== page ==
Man With a Movie Camera

mancover.jpgI need to decide where to take my wife tonight on our “date” and I am presented with two great options, each one a treat and well worth attending.
1. Alternative culture festival with film and music and art – all in the Czech language.
2. A viewing of the early Russian avant-garde film “Man With a Movie Camera”, by Vertov, followed by a lecture on, presumably, the impact of Vertov on comtemporay culture. This will be hosted by Anagram Bookstore. And its all in English.

What will it be?
Number 2. Of course. Because when all is said and done, everyone likes to hang out with their homies. And my English-speaking x-pat, geeky intellectual homies are getting into Vertov tonight. And we will join them. This is a good example of my “Homies Unit Principle”

[My Homies Unit Principle finds some inheritance from C. Peter Wagner’s Homogenous Unit Principle, a church growth theory that proved controversial in a postmodern environment. Wagner was one of my teachers in Seminary.]

But back to Vertov. I have been reading of his contributions by new media theorist Lev Manovich, who claims that many of the computer-age tools and concepts can find their first usage in films like “Man With A Camera”. The “cut and paste” command, for example, is a new use of montage that Vertov pioneered.
I am sure the guy giving the lecture tonight (Keith Jones) will be expounded on this and Vertov’s concept of “Kino-eye” – the idea that the tools of technology and cinematography can be used to gain a new understanding of the world.

Having said that, maybe it will just be a really good movie and night out with my wife.

Andrew

Andrew Jones has been blogging since 1997. He is based in San Francisco with his two daughters but also travels the globe to find compelling stories of early stage entrepreneurs changing their world. Sometimes he talks in the third person. Sometimes he even talks to himself and has been heard uttering the name “Precious” :-)

7 Comments

  • perhaps credit for collaging and cut-and-paste should go to the da-daists, and weren’t they even earlier than the 1929 date on this film? and perhaps The Monkees were the real pioneers for video/camera-based use of pre-MTV collaging in the contemporary period, where visual content was separated from the meaning of the lyrics, which gave the entire experience a lyrical meaning. just blah-blah-blah thots to keep me from ranting against wagner’s/church-growth-movement’s ‘controversial-in-the-pomo-period’ HUP, although your personal hup sounds kinda fun.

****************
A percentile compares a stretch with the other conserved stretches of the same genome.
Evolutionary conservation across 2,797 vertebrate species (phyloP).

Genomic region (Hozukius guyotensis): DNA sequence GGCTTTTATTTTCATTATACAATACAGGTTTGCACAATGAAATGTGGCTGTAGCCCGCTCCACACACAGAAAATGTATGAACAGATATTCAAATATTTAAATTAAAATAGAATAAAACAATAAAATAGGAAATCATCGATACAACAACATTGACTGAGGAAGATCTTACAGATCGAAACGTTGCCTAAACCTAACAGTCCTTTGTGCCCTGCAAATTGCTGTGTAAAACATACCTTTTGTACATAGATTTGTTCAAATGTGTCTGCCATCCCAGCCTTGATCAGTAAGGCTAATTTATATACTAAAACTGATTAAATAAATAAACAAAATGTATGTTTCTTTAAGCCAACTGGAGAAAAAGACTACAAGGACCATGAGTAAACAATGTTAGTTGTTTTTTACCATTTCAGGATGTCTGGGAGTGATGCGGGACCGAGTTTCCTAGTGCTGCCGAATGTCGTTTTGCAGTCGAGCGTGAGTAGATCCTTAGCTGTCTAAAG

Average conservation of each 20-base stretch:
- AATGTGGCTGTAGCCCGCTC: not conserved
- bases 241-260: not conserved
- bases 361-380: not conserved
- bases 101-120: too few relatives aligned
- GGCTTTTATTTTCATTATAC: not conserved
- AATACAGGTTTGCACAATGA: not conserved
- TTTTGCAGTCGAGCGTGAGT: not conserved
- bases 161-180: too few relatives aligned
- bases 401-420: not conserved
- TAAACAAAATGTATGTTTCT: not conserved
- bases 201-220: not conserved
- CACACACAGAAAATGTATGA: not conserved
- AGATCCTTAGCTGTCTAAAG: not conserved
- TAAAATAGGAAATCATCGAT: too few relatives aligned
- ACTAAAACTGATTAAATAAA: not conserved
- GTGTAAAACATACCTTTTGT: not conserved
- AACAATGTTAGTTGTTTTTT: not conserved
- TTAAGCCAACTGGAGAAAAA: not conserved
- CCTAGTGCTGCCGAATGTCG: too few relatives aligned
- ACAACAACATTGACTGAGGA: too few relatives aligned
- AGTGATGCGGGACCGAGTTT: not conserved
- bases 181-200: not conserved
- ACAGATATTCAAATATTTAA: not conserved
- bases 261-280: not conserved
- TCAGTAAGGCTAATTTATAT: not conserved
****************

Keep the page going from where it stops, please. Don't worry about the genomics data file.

• andrew, the only cd i bought during our stay with you in praha was a 2cd set by ‘biosphere’, one cd of the set was an ambient electronic interpretation of the original score for that film!
    very cool, trust you are all well, happy giving thanks day 🙂 the tree is up in pioneer square now..
    blessings! maybe see you in the new year..

  • RESPONSE:Thanks everyone.
    RE: Soundtrack – What we heard was produced in Nov 2003 and was very cool – electronic and also re:mixing sounds from 1920’s Russia.
    RE: Dada. Thanks Brad. “I am sure Vertov was influenced by Dada, as well as by the movie “Berlin: Symphony of a Great City” 1927.
    Dada influence would be expressed in the representational style of “semi-abstraction” – viewer must reconstruct objects from minimal input. Manovich claims that Dada and Futurism helped launch the 1960’s artforms such as happenings, and interactive performance art.
    But Monkees?

  • yeah bayyuhbee! “hey, hey, we’re the monkeys!” … it wasn’t retro when i saw their show the first time … and some scholars (or, if i can’t find the source books, then just call me/us *scholar a poseur*) credit The Monkees as providing some roots to early music vids.
    question: is there a semi-concretizational style? or should we start it!

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